I think that one of the challenges we’re having is having longtime residents being able to ride the wave of economics, employment, housing and educational opportunities. If we don’t address that, then we’re sitting on a powder keg, to be honest with you.
You ran on much more of a reform platform — let’s talk about stop-and-frisk, let’s talk about transparency, good government, and equitable growth for all. How has it been translating those promises into policy, and the reality of office?
The emergence of Brooklyn started with cycles. [Former Brooklyn Borough President] Howard Golden was the first to talk about building a hotel. People laughed at him when he talked about building a Marriott. How it did was really to lay the foundation; anytime you build a building, the first thing you want to have is a solid foundation. Borough President Golden really laid that foundation, and I don’t think he gets a lot of credit for doing so. Marty [Markowitz] came in and built on that foundation, adding new floors to the building, and talked about what we can do in Brooklyn. So now I have to come in and add my next floor. So when you look at it, I think it’s a transitional process; I always compare it to a sequel in a movie. Each sequel needs to be as good or better than the movie that preceded it. And that’s where we are now. My focus is not so much on the brick-and-mortar. It’s really people.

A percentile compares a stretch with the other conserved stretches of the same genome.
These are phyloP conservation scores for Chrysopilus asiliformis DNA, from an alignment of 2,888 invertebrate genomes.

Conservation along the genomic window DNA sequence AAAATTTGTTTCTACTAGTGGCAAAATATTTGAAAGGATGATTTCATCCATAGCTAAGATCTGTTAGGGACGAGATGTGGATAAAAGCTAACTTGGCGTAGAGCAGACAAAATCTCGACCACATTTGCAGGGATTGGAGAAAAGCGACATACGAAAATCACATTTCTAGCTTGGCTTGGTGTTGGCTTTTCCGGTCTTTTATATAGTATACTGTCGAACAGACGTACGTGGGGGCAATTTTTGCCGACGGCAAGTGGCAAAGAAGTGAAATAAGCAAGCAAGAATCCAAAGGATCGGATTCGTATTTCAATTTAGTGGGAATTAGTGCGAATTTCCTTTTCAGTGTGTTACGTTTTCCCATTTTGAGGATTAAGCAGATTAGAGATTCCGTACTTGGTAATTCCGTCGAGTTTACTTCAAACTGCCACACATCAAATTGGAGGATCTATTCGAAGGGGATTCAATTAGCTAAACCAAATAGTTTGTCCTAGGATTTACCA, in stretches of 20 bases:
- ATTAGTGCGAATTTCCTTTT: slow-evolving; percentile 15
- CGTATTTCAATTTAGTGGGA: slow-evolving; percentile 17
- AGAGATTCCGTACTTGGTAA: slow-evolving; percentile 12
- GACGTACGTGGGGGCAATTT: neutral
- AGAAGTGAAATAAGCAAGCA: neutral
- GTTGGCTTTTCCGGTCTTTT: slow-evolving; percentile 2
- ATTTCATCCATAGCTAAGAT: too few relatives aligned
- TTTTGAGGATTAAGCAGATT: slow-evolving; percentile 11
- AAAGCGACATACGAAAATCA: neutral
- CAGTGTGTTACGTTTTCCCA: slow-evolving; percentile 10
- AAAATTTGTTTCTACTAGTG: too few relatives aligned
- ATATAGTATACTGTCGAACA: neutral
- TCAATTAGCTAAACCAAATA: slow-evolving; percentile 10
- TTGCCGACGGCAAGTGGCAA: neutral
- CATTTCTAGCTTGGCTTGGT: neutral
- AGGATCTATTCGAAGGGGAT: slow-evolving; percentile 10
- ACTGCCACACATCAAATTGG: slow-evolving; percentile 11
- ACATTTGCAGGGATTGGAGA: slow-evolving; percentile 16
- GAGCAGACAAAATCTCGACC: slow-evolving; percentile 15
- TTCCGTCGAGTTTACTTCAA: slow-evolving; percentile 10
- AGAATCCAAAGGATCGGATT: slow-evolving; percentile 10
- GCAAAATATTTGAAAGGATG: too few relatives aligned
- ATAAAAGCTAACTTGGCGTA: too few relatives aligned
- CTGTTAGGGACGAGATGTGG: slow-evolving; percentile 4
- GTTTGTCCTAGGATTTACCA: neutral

My legacy is that I built up Brooklynites. Part of the reform that I talked about is, how do we reform the lives of people? I don’t want to just wrap myself around this progressive title that seems to have become so chic and popular nowadays. If the progressive movement isn’t progressing the lives of everyday Brooklynites, it’s no longer sexy. It’s just another tag. I have to find a way to improve the lives of Brooklynites, and that’s what I’m doing. By holding financial literacy seminars to teach people how to manage their money. By doing projects like “It’s Not an Emergency,” which shows people how to stop using the emergency room as primary care. By having lecture series in senior centers to show seniors what services are available to them to improve their everyday living. We want to do real things that’s not as appealing as cutting ribbons at the Barclays Center, or being able to open another fancy restaurant. We want to touch real people in their neighborhoods in a very real way, to impact and be impactful on their lives.
You’re coming into this office at a critical time in the modern history of Brooklyn. What’s your vision for the borough by the end your term?